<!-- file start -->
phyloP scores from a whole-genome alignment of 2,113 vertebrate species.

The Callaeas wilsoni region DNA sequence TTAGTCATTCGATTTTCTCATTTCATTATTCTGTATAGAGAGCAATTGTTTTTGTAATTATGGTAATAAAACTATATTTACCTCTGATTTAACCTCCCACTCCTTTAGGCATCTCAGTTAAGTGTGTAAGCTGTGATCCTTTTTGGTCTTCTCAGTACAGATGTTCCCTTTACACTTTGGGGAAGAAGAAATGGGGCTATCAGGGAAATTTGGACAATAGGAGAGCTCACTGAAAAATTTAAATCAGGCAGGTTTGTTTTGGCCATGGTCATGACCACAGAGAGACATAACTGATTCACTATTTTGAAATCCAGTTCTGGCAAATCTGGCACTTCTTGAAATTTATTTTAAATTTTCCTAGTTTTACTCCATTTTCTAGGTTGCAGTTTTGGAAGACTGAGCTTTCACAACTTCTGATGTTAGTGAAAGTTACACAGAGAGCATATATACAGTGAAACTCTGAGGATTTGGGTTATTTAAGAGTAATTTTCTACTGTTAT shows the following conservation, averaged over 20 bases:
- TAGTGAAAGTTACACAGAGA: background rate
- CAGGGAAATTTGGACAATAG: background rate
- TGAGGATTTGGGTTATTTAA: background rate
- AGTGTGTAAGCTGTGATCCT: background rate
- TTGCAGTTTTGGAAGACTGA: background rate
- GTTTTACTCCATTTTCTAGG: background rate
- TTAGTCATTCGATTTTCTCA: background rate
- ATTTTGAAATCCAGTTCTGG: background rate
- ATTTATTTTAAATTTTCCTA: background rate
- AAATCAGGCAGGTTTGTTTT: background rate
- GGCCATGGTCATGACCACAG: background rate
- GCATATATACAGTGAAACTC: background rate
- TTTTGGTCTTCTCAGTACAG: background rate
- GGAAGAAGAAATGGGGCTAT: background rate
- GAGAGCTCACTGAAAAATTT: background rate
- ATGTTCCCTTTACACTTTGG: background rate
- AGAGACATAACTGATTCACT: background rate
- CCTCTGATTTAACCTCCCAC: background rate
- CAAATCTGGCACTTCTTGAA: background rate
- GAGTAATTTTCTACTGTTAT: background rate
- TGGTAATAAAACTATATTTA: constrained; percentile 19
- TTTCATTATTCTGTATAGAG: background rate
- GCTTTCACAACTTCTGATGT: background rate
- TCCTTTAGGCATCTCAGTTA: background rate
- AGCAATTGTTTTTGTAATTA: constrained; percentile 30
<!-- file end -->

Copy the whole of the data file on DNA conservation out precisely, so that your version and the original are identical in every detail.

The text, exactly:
phyloP scores from a whole-genome alignment of 2,113 vertebrate species.

The Callaeas wilsoni region DNA sequence TTAGTCATTCGATTTTCTCATTTCATTATTCTGTATAGAGAGCAATTGTTTTTGTAATTATGGTAATAAAACTATATTTACCTCTGATTTAACCTCCCACTCCTTTAGGCATCTCAGTTAAGTGTGTAAGCTGTGATCCTTTTTGGTCTTCTCAGTACAGATGTTCCCTTTACACTTTGGGGAAGAAGAAATGGGGCTATCAGGGAAATTTGGACAATAGGAGAGCTCACTGAAAAATTTAAATCAGGCAGGTTTGTTTTGGCCATGGTCATGACCACAGAGAGACATAACTGATTCACTATTTTGAAATCCAGTTCTGGCAAATCTGGCACTTCTTGAAATTTATTTTAAATTTTCCTAGTTTTACTCCATTTTCTAGGTTGCAGTTTTGGAAGACTGAGCTTTCACAACTTCTGATGTTAGTGAAAGTTACACAGAGAGCATATATACAGTGAAACTCTGAGGATTTGGGTTATTTAAGAGTAATTTTCTACTGTTAT shows the following conservation, averaged over 20 bases:
- TAGTGAAAGTTACACAGAGA: background rate
- CAGGGAAATTTGGACAATAG: background rate
- TGAGGATTTGGGTTATTTAA: background rate
- AGTGTGTAAGCTGTGATCCT: background rate
- TTGCAGTTTTGGAAGACTGA: background rate
- GTTTTACTCCATTTTCTAGG: background rate
- TTAGTCATTCGATTTTCTCA: background rate
- ATTTTGAAATCCAGTTCTGG: background rate
- ATTTATTTTAAATTTTCCTA: background rate
- AAATCAGGCAGGTTTGTTTT: background rate
- GGCCATGGTCATGACCACAG: background rate
- GCATATATACAGTGAAACTC: background rate
- TTTTGGTCTTCTCAGTACAG: background rate
- GGAAGAAGAAATGGGGCTAT: background rate
- GAGAGCTCACTGAAAAATTT: background rate
- ATGTTCCCTTTACACTTTGG: background rate
- AGAGACATAACTGATTCACT: background rate
- CCTCTGATTTAACCTCCCAC: background rate
- CAAATCTGGCACTTCTTGAA: background rate
- GAGTAATTTTCTACTGTTAT: background rate
- TGGTAATAAAACTATATTTA: constrained; percentile 19
- TTTCATTATTCTGTATAGAG: background rate
- GCTTTCACAACTTCTGATGT: background rate
- TCCTTTAGGCATCTCAGTTA: background rate
- AGCAATTGTTTTTGTAATTA: constrained; percentile 30